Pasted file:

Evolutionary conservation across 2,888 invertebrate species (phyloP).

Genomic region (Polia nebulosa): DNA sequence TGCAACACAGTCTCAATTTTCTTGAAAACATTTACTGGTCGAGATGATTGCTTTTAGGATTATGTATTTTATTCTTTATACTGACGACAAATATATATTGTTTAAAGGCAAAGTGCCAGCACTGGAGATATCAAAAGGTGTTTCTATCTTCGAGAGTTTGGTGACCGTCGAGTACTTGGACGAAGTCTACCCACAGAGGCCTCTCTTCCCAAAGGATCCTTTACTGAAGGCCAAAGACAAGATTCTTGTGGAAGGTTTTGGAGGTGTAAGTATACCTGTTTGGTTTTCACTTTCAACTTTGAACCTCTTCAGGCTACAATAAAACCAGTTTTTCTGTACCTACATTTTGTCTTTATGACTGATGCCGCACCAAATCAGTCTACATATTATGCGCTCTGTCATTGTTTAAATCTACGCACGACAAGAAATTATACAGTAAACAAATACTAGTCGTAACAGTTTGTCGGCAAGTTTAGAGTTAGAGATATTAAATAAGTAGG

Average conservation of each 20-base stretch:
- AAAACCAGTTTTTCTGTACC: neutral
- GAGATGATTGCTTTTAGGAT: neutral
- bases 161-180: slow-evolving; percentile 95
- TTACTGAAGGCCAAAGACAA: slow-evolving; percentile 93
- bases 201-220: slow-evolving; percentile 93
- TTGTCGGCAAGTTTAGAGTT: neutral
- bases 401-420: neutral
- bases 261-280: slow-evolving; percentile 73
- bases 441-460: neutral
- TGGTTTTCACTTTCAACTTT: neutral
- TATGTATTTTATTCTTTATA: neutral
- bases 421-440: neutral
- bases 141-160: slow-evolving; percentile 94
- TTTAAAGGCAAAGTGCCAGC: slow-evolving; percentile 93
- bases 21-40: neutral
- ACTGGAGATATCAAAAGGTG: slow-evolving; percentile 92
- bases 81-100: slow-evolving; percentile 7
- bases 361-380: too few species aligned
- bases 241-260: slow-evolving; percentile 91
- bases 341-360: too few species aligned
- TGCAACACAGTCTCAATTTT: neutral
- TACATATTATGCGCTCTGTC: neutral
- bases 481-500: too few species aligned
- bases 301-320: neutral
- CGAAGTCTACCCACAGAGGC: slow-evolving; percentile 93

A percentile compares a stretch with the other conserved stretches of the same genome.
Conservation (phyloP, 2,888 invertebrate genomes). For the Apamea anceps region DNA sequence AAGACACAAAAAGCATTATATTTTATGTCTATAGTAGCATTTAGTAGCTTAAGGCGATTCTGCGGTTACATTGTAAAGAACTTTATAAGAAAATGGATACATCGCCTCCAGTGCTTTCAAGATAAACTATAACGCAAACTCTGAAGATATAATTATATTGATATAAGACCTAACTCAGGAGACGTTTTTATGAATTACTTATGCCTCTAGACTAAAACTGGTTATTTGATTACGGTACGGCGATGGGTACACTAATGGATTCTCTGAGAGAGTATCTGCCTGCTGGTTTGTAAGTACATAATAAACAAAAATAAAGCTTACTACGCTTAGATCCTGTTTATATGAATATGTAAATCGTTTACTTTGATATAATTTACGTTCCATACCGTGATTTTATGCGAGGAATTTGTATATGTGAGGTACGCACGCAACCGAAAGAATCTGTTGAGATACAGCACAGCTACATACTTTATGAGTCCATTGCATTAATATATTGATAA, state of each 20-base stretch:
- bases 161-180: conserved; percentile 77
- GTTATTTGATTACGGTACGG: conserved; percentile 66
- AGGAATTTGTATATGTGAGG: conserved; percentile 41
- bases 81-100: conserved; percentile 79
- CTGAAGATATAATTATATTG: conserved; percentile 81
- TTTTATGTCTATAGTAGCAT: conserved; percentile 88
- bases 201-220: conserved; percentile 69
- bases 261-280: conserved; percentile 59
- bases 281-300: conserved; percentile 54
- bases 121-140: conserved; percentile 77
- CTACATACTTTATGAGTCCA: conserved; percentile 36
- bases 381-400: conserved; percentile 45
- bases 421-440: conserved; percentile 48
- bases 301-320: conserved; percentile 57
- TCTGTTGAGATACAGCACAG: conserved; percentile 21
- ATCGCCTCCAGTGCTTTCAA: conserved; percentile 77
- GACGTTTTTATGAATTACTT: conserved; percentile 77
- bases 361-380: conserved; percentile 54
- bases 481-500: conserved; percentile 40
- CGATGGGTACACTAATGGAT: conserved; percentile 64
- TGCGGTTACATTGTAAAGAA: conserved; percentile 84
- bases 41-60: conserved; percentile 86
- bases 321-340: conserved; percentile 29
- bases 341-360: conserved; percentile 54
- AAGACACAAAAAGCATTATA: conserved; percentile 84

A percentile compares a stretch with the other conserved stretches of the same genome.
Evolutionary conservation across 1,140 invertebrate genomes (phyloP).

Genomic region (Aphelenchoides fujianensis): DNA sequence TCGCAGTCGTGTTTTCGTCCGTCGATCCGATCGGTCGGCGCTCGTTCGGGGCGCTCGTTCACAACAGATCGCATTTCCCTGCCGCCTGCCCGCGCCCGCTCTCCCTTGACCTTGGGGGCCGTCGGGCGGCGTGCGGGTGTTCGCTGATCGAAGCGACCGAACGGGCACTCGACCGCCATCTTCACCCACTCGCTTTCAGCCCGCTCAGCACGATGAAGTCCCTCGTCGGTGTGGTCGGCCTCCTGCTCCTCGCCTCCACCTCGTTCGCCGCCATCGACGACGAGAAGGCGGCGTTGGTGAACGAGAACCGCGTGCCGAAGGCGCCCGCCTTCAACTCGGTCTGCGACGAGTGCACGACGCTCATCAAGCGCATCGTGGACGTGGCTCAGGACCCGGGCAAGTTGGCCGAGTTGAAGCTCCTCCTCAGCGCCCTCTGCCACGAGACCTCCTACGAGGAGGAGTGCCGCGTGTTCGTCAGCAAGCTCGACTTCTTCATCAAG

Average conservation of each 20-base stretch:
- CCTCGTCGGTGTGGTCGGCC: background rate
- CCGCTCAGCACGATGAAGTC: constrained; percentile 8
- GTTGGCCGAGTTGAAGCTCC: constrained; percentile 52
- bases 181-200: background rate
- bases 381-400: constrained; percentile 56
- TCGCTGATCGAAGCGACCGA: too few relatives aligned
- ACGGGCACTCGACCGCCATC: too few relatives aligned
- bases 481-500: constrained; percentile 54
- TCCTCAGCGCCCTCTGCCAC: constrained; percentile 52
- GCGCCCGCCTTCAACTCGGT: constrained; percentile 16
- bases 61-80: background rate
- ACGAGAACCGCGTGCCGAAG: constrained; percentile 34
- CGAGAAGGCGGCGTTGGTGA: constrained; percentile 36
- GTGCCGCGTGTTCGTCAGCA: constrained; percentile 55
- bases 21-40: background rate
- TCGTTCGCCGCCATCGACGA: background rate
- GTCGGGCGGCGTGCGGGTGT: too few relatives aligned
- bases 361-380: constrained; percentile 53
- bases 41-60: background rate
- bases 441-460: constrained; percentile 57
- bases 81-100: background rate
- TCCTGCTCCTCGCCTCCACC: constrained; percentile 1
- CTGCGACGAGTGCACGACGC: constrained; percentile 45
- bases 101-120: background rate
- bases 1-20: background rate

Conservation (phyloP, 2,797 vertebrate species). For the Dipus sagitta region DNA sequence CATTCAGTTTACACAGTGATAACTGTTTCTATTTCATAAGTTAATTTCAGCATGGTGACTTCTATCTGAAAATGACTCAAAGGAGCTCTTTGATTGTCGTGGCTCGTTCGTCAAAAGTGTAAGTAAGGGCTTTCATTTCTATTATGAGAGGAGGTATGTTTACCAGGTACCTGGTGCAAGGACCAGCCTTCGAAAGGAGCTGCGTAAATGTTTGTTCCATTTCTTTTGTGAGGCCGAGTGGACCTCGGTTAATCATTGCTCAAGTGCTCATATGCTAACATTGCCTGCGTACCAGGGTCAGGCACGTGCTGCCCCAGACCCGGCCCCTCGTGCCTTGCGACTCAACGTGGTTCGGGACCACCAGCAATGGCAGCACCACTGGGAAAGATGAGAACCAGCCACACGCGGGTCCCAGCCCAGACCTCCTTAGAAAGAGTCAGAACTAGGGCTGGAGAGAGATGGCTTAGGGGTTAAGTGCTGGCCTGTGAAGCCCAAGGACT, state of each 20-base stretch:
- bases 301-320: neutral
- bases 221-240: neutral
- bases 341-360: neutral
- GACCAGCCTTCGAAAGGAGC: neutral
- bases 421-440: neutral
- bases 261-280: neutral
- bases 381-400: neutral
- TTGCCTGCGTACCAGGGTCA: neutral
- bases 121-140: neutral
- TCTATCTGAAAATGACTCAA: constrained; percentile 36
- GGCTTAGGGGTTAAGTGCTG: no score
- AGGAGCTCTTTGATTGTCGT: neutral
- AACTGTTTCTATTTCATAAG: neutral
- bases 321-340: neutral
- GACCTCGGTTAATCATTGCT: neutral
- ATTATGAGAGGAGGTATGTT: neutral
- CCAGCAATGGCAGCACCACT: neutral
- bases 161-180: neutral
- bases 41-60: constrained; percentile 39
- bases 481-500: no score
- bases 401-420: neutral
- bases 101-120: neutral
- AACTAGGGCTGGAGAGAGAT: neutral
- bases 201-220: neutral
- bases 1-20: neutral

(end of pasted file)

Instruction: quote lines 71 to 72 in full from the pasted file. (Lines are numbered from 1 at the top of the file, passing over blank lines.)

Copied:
- ACGAGAACCGCGTGCCGAAG: constrained; percentile 34
- CGAGAAGGCGGCGTTGGTGA: constrained; percentile 36